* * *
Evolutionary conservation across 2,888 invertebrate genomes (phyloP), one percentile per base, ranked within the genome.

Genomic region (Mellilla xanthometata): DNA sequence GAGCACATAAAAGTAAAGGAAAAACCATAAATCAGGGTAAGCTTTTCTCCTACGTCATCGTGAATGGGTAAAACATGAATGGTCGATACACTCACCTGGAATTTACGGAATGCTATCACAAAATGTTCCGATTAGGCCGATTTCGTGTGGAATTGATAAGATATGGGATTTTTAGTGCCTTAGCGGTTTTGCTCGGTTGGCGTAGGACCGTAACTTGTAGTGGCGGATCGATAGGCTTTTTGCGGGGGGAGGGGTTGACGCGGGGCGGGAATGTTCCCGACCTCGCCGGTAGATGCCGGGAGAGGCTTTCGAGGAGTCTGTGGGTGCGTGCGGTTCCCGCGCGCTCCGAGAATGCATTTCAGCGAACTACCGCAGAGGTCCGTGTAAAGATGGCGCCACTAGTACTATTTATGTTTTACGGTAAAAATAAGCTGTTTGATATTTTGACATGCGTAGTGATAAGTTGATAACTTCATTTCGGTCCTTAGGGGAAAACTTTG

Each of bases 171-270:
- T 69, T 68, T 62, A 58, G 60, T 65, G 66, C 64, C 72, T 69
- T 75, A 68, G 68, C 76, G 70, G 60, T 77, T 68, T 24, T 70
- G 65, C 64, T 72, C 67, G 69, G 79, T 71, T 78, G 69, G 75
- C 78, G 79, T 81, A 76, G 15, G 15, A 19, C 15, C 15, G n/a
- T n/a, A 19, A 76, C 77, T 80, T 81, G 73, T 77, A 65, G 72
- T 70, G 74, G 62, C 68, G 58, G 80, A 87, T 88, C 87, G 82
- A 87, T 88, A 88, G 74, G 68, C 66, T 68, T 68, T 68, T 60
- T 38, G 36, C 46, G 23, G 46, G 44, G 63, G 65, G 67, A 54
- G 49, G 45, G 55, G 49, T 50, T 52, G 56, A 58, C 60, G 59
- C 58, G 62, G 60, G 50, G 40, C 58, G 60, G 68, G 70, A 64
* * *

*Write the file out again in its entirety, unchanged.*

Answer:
Evolutionary conservation across 2,888 invertebrate genomes (phyloP), one percentile per base, ranked within the genome.

Genomic region (Mellilla xanthometata): DNA sequence GAGCACATAAAAGTAAAGGAAAAACCATAAATCAGGGTAAGCTTTTCTCCTACGTCATCGTGAATGGGTAAAACATGAATGGTCGATACACTCACCTGGAATTTACGGAATGCTATCACAAAATGTTCCGATTAGGCCGATTTCGTGTGGAATTGATAAGATATGGGATTTTTAGTGCCTTAGCGGTTTTGCTCGGTTGGCGTAGGACCGTAACTTGTAGTGGCGGATCGATAGGCTTTTTGCGGGGGGAGGGGTTGACGCGGGGCGGGAATGTTCCCGACCTCGCCGGTAGATGCCGGGAGAGGCTTTCGAGGAGTCTGTGGGTGCGTGCGGTTCCCGCGCGCTCCGAGAATGCATTTCAGCGAACTACCGCAGAGGTCCGTGTAAAGATGGCGCCACTAGTACTATTTATGTTTTACGGTAAAAATAAGCTGTTTGATATTTTGACATGCGTAGTGATAAGTTGATAACTTCATTTCGGTCCTTAGGGGAAAACTTTG

Each of bases 171-270:
- T 69, T 68, T 62, A 58, G 60, T 65, G 66, C 64, C 72, T 69
- T 75, A 68, G 68, C 76, G 70, G 60, T 77, T 68, T 24, T 70
- G 65, C 64, T 72, C 67, G 69, G 79, T 71, T 78, G 69, G 75
- C 78, G 79, T 81, A 76, G 15, G 15, A 19, C 15, C 15, G n/a
- T n/a, A 19, A 76, C 77, T 80, T 81, G 73, T 77, A 65, G 72
- T 70, G 74, G 62, C 68, G 58, G 80, A 87, T 88, C 87, G 82
- A 87, T 88, A 88, G 74, G 68, C 66, T 68, T 68, T 68, T 60
- T 38, G 36, C 46, G 23, G 46, G 44, G 63, G 65, G 67, A 54
- G 49, G 45, G 55, G 49, T 50, T 52, G 56, A 58, C 60, G 59
- C 58, G 62, G 60, G 50, G 40, C 58, G 60, G 68, G 70, A 64